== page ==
The power of example

UNBC Stories
Person wearing academic mortar board and gown smiles at another person slightly off-camera who holds arms open for a congratulatory hug.
Julia Adams prepares for a congratulatory hug while crossing the stage during Wilp Wilxo'oskwhl Nisga'a Institute's Convocation in Gitwinksihlkw.

Her research captured the importance of the grandmother’s teaching, but the path she’s laid for others to follow is a powerful example of those lessons in action.

Nisga’a Elder Julia Adams is the first Matriarch in the Nass Valley to receive a master’s degree from the Wilp Wilxo’oskwhl Nisga’a Institute (WWN) and UNBC, since the institute began offering post-secondary opportunities to residents in northwestern B.C. through a federated agreement in 1993.

The 77-year-old graduated with a Master of Arts in First Nations Studies as WWN hosted its 30th graduation ceremony in the Village of Gitwinksihlkw at the end of May.

Adams was a Community Health Representative in the region for 32 years, trained to deliver first aid and basic health care services. During her career, she left her community to obtain a Human Service Worker Certificate at Northwest Community College (now Coast Mountain College) in Terrace.

“After I graduated with my certificate, I wanted to continue studying,” she says. “I speak the Nisga’a language fluently and I was raised with the Nisga’a culture, but I wanted to learn to read and write the language, so I registered for WWN’s Nisga’a Language and Culture programs.”

Adams says having access to post-secondary education in her home community was crucial to her continued pursuit of knowledge. “The move to Terrace was really tough on my family,” she says. “I had to find affordable accommodations, find a suitable school for my children and help them adapt to the new environment.”

As an undergraduate, Adams continued to work full-time, while pursuing her Bachelor of Arts in First Nations Studies at WWN. She received her bachelor’s degree in 2001.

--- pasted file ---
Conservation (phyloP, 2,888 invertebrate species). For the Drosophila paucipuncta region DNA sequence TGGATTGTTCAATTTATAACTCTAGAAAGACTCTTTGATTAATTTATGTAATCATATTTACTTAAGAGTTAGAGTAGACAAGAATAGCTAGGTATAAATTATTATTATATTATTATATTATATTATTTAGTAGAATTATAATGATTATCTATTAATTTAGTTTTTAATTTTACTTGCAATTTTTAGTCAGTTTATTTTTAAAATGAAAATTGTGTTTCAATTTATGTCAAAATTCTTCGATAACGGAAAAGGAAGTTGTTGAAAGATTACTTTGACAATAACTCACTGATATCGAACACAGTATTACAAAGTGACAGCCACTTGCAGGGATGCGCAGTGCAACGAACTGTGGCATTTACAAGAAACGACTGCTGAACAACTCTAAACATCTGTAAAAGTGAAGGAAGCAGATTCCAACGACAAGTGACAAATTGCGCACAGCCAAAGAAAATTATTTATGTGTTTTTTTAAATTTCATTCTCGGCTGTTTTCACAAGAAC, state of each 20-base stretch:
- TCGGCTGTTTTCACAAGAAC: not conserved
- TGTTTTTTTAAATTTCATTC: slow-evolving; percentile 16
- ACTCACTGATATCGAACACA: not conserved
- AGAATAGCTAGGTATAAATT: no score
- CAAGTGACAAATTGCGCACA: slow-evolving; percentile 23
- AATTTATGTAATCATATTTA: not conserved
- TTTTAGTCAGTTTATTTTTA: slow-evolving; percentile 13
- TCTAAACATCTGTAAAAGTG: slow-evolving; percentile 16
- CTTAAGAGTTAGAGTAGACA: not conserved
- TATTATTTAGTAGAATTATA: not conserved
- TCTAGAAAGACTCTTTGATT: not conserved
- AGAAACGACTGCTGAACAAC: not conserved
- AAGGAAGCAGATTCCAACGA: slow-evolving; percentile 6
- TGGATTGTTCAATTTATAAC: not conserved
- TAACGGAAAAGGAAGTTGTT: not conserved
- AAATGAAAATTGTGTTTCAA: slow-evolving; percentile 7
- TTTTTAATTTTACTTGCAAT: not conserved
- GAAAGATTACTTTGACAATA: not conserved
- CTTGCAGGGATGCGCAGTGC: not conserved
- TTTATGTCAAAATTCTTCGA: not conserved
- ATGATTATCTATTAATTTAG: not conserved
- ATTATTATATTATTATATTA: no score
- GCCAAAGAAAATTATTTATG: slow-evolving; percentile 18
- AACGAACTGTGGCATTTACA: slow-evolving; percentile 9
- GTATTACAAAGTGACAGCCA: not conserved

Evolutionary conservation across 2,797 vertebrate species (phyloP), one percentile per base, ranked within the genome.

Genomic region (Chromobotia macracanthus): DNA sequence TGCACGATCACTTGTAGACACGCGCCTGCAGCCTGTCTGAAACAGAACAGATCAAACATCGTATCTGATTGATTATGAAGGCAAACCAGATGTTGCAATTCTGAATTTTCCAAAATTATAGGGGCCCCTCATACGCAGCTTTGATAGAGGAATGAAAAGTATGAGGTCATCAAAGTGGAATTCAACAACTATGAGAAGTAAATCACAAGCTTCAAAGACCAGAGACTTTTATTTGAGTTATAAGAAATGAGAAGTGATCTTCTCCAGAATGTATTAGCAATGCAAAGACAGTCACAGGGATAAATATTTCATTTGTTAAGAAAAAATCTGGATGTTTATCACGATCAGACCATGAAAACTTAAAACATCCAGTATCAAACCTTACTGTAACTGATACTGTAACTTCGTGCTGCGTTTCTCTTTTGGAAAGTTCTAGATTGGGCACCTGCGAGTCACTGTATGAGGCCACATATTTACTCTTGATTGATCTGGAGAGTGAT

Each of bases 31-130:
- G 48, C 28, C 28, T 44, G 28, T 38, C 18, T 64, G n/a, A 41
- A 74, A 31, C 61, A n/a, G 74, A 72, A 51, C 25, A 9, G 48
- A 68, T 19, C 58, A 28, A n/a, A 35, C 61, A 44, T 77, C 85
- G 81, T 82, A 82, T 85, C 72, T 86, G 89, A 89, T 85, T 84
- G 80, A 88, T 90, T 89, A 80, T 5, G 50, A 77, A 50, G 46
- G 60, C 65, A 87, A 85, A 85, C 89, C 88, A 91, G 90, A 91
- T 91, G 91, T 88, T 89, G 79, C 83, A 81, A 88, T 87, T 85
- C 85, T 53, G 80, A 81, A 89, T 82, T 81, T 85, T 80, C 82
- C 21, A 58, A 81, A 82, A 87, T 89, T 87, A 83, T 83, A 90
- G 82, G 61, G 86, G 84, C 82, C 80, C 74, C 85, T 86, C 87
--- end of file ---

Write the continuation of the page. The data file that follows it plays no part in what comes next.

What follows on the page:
“I think it’s important to learn and study right in the Nass Valley because a lot of our courses in both the BA and the MA relate back to the lands: the plants, the salmon, the wildlife,” says the member of the Raven Clan. “In researching the role of the Nisga’a woman, I was able to interview the Elders, the Matriarchs and the Chiefs, so I heard again verbally what I was studying in books.”

With the teachings of the grandmothers suppressed by the colonial disruptions that included church interference and residential schools, Adams is hopeful her research will help to connect young people to their culture and traditions, as the Nisga’a Nation continues to move forward.

“I think it’s important for young women especially because things are changing in a positive way,” says the Matriarch. “We have the university, we have the government and I think it’s important for our people to have their education to be able to do their jobs and still follow the culture and the traditions that our grandmothers taught us.”

Last year, WWN saw its oldest student graduate. The late Hubert Haldane was 80-years-old when he received his Bachelor of Arts in First Nations Studies. “I was really impressed that he had his BA when he passed away. It’s another really good example for seniors to go back to school and learn the academic part of life,” says Adams. “We know our culture, we know our language, but we need to enhance that, too.”

When asked about the influence her achievements may have on young people, Adams says, “I think it’s important because it shows that learning never stops. You may have bumps along the road that slow you down, but you get back up and begin again.”